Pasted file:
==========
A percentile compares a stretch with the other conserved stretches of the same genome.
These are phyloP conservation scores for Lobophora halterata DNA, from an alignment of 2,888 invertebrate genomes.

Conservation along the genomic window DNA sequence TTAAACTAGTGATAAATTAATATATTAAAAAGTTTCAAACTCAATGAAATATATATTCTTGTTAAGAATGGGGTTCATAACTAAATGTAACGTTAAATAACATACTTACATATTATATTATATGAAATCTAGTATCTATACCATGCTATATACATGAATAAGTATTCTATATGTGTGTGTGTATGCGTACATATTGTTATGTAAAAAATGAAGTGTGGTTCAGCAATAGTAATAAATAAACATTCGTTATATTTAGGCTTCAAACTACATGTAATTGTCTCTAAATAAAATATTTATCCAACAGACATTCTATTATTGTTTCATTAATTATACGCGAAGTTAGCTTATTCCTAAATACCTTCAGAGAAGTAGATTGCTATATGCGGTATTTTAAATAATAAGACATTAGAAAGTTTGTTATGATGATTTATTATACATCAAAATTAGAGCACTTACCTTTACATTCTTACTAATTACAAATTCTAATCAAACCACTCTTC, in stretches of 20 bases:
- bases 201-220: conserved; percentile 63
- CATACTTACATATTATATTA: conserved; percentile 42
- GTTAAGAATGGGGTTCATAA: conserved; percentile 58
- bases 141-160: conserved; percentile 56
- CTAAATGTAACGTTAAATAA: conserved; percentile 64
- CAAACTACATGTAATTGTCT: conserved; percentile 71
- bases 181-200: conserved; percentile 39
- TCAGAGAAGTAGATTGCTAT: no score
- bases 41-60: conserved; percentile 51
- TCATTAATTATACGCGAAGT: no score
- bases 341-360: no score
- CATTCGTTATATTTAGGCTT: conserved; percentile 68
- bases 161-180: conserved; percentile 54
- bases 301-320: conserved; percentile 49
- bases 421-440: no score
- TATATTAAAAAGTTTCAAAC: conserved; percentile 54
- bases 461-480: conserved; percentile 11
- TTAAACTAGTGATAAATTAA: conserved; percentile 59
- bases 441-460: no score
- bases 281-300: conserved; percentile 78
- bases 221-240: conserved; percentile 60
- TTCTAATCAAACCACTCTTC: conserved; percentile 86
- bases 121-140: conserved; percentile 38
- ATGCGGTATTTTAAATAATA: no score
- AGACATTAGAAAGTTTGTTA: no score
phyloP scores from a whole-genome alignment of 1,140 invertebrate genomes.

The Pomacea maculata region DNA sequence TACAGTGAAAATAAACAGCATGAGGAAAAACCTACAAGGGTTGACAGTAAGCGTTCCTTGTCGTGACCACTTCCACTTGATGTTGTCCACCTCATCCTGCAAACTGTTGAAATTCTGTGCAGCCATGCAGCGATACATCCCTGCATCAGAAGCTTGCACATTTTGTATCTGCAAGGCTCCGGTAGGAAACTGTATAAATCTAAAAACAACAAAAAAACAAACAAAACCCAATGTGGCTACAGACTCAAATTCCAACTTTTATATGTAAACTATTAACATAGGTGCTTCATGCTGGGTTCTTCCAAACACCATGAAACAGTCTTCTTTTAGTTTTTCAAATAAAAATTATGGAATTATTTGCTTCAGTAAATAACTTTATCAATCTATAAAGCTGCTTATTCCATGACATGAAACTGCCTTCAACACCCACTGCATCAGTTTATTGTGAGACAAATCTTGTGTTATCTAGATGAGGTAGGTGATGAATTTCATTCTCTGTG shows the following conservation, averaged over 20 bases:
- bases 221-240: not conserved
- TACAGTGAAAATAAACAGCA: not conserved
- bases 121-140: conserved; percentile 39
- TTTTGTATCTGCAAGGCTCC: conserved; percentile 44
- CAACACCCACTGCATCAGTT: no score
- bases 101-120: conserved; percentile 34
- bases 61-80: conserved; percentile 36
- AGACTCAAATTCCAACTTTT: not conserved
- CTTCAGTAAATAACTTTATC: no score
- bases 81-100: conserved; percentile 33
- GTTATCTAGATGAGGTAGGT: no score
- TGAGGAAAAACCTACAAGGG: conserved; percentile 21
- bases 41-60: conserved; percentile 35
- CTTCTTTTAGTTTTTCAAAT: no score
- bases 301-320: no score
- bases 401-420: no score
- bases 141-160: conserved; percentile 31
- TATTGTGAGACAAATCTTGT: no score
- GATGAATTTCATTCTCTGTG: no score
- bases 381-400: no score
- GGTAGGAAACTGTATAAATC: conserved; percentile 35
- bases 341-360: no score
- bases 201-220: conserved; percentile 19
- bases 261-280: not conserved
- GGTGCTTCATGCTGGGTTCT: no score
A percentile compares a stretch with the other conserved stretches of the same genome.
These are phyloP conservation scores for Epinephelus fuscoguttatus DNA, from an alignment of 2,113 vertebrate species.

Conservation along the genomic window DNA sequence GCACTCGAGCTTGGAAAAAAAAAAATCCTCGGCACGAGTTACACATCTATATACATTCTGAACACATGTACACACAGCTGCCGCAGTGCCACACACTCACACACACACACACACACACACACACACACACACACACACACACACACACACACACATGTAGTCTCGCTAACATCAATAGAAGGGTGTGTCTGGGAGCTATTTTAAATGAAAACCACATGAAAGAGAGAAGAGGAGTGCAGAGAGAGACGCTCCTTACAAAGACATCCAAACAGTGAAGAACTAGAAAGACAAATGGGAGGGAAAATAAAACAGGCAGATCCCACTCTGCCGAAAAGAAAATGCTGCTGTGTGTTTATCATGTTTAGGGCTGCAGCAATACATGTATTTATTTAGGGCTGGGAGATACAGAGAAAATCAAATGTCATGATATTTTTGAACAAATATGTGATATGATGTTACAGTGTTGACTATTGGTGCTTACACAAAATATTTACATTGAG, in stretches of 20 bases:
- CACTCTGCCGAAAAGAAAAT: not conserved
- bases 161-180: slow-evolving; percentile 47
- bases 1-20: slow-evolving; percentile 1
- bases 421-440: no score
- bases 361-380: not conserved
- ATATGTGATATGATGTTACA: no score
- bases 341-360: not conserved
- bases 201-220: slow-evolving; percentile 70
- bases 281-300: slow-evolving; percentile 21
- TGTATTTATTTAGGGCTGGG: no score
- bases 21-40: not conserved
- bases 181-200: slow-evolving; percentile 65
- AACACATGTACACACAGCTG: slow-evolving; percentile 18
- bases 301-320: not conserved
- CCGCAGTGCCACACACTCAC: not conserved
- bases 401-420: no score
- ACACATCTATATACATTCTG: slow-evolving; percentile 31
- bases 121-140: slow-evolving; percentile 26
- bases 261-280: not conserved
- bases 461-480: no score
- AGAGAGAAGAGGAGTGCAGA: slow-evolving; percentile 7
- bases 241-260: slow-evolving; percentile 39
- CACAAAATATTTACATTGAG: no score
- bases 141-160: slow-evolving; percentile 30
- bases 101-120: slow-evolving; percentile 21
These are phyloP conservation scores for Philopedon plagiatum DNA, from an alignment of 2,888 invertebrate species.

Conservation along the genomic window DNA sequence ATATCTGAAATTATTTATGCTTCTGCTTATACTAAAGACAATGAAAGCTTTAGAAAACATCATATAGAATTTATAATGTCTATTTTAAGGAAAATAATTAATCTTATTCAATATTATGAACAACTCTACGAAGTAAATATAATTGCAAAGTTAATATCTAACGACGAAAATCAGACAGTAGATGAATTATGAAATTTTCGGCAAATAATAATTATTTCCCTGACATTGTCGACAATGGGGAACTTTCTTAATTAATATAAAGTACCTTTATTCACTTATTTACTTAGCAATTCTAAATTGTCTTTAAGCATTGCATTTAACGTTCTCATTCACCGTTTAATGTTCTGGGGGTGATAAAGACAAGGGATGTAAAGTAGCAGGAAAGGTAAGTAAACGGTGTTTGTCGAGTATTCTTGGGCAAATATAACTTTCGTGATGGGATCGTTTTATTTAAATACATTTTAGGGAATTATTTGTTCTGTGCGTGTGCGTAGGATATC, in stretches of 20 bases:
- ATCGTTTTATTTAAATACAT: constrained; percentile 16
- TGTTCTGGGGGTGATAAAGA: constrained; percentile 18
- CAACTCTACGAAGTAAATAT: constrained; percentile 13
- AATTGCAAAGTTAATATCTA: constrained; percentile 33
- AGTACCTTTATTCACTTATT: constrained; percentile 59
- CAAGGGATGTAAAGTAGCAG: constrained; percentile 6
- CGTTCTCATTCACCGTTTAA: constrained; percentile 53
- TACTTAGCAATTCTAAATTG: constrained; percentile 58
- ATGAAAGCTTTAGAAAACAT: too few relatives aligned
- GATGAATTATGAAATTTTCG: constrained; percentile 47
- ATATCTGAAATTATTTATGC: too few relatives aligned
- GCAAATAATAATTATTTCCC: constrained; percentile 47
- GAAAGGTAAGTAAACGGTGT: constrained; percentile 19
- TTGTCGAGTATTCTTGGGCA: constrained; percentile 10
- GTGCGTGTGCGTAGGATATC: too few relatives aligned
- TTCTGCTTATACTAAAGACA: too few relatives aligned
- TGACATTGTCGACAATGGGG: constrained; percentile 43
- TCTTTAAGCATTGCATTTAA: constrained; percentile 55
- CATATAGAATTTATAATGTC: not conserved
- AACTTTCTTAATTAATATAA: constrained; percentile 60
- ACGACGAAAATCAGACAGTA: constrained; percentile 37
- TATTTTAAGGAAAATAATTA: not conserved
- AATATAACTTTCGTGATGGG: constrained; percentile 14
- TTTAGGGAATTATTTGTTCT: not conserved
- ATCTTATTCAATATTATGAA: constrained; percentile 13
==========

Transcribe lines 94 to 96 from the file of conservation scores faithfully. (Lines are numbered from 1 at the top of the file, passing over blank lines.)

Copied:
- ATGAAAGCTTTAGAAAACAT: too few relatives aligned
- GATGAATTATGAAATTTTCG: constrained; percentile 47
- ATATCTGAAATTATTTATGC: too few relatives aligned